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On the Hunt: Room for Negotiation (and Hey, We Signed a Lease For Our New Apartment)

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At this very moment, Curbed's very own Abby Pontzer is on the hunt for an apartment in San Francisco. As any current apartment-seeking SFian knows, it's more difficult than ever to score a lease in the city right now. We're giving her a space here on Curbed to share her stories of hope, failure and useful information to help guide you along the path of San Francisco's rental scene. Have a hot tip or question for Abby? Feel free to drop her a line.

[Image via Shutterstock]

Today we are going to talk about negotiation. Yes, there are actually things for which you can negotiate! I promise!

In this rental market, it's hard to negotiate the price of your rental. I'll leave it at that. Few landlords will let you pay less money when there are qualified applicants who will pay top dollar. But there are a few things you might be able to try to change to your advantage.

Move in date. I wanted to avoid the dreaded double rent so while I could technically move in earlier if I needed to, I pushed for a later lease date. Private owners may be more concerned with getting you to move in ASAP, whereas rental companies are less likely to care as they make their money when you sign the lease, not when you move in.

Pets. I saw this scenario in a rental office: young women asks about cats in a particular rental. Property manager says no. She goes on and on about how small the cats are (I pipe in with "they're practically stuffed!" I'm not sure that helped). Property manager calls owner, permission granted for her cats. Easy as that. Bottom line: you can always ask. Pestering helps.

Repairs. See something that needs to be fixed or something you want changed? Maybe the previous tenant left the unit a very strange orange sponge paint (true story). Ask to have it fixed -- preferably to something you pick out -- before move in day. If they won't fix it, maybe they will split the cost with you to do so. Anything is better than living with orange sponge paint. Anything.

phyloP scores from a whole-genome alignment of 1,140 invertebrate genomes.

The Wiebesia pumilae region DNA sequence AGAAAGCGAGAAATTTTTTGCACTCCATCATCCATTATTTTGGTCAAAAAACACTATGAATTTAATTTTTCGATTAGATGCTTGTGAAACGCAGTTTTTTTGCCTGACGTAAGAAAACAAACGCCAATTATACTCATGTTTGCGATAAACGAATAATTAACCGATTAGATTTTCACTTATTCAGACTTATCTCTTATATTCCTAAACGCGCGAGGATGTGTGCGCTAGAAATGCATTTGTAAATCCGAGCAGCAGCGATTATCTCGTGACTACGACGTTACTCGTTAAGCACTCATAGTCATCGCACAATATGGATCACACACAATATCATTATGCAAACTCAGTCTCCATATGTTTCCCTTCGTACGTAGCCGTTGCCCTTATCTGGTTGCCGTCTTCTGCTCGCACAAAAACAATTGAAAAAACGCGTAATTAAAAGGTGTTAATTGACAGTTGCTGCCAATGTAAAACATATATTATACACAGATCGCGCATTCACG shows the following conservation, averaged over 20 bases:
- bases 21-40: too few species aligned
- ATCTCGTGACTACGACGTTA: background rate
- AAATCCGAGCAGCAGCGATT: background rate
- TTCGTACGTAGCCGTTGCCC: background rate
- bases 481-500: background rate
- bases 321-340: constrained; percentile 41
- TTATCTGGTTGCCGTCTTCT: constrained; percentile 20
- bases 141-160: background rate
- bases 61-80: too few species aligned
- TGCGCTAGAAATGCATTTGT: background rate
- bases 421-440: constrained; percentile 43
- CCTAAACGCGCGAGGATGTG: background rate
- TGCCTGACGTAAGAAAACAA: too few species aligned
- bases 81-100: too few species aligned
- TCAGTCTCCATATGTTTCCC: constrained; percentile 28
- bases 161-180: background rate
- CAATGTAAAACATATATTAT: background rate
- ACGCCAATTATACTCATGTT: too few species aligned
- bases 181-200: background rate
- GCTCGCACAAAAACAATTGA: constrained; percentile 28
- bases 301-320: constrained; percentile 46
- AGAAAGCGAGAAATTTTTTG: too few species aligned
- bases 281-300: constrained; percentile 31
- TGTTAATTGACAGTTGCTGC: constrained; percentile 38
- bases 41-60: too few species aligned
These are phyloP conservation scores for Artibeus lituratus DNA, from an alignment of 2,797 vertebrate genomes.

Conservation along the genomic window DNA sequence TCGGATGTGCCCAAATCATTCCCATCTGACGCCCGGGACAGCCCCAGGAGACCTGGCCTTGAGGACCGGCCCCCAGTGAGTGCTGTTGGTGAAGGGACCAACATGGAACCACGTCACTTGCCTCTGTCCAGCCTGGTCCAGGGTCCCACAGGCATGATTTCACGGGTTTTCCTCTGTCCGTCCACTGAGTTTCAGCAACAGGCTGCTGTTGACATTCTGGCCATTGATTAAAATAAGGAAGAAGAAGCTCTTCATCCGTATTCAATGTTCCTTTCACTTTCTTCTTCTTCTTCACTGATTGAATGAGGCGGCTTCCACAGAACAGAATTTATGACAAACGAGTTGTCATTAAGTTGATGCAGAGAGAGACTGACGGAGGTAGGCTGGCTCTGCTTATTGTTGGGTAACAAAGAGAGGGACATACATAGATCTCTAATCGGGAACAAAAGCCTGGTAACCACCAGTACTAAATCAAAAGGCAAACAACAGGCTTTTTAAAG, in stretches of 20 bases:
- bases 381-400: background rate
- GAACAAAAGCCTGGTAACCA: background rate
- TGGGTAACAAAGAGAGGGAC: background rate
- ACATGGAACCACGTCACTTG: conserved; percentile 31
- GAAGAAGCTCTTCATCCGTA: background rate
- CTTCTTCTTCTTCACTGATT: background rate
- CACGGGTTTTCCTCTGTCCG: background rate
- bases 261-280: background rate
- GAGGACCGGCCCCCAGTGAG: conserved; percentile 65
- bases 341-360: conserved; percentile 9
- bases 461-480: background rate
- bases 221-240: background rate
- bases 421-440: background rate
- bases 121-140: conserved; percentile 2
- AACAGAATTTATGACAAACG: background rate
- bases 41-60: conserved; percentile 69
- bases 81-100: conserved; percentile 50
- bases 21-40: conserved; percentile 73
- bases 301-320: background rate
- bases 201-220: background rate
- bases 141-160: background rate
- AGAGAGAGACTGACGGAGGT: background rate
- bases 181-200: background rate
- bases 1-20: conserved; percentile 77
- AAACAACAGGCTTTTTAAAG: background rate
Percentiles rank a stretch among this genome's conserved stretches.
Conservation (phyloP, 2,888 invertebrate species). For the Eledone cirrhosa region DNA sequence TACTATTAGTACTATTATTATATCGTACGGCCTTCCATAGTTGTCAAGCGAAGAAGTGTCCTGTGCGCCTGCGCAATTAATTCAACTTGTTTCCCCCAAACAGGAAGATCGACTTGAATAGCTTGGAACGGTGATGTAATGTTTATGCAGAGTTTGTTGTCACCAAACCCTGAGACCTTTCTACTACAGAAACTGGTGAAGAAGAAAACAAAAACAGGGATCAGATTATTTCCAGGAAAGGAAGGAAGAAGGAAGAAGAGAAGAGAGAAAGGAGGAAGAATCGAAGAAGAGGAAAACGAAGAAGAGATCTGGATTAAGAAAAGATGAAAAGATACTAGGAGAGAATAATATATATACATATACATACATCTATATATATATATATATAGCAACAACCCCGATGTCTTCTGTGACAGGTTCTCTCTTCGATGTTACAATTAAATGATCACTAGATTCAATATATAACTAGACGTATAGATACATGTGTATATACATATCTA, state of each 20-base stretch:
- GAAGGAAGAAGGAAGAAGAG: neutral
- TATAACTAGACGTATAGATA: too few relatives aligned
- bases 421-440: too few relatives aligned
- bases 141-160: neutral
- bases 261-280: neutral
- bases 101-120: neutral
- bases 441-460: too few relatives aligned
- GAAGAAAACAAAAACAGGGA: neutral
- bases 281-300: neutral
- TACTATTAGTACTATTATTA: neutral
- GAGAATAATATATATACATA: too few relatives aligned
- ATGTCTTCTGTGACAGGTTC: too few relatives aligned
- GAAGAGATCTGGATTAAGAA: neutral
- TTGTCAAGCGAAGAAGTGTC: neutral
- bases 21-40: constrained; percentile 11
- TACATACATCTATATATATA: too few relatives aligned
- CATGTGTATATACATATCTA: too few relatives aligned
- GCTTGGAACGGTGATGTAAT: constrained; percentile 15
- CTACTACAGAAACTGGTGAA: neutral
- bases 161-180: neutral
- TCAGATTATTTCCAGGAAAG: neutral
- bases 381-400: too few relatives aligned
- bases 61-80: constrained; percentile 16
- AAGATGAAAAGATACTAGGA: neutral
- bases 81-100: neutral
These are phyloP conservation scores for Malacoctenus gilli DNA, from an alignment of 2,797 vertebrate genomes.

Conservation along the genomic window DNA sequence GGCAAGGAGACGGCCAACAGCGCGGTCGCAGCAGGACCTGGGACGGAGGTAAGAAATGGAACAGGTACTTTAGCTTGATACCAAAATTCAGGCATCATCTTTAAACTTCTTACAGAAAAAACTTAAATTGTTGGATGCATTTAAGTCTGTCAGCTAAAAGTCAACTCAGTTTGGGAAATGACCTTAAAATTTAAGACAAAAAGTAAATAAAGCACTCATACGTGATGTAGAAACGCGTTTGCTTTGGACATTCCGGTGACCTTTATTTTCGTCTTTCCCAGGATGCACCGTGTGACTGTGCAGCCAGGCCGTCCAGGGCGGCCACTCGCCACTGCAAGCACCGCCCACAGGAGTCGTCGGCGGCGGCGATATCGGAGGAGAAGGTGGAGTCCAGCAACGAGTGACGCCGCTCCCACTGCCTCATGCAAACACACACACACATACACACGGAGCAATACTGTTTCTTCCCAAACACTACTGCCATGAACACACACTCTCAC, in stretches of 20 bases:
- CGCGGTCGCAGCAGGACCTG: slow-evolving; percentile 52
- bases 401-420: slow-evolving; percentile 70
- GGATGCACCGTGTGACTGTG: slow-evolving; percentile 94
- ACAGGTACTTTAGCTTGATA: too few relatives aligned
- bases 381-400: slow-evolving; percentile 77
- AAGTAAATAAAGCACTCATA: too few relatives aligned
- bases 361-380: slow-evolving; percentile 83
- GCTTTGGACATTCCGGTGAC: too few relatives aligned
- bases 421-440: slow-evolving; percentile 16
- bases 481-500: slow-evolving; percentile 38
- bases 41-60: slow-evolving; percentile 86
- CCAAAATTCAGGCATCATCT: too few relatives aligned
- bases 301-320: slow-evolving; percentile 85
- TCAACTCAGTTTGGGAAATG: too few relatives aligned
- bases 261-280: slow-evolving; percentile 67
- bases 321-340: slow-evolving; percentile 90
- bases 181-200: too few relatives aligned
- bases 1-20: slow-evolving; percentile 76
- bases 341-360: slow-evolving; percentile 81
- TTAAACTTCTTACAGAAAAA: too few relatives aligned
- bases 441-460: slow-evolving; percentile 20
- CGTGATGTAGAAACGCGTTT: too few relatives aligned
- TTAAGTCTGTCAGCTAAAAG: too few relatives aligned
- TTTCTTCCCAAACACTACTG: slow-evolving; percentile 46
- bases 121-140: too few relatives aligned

Deposit. Some people balk at the idea of giving over thousands of dollars for the landlord to just "keep," especially if they have a great rental history. While you probably can't get away from any deposit, I've heard success from those willing to pay several months of rent in advance for a much smaller deposit.

And now for the happy ending! We are moving next week to a one bedroom apartment on 20th and Church, right by Dolores Park! Of course it has all of our dealbreakers, but it also has views of downtown and a storage locker. We did have to compromise -- there is a lot of carpet and I'll still be doing dishes by hand -- but we couldn't be more excited and it really feels like home. One lingering question: on 20th, between Church and Sanchez --- what's the neighborhood? Mission? Castro? Noe? According to Burrito Justice it's the Mastro, so I'll go with that for now. Just kidding! I'll probably just say, "I live by the park." Like a boss.

Any other lingering tips for would-be renters? Success stories of your own? Best of luck, dear readers, may your lease signing be soon and painless!
· On the Hunt: How To Prepare Yourself For the Perfect Rental [CurbedSF]
· On The Hunt: How to Organize your Rental Search and Avoid Information Overload [CurbedSF]
· On The Hunt: Applications that Move You the Front [CurbedSF]
· On The Hunt: Open Your House to Me [CurbedSF]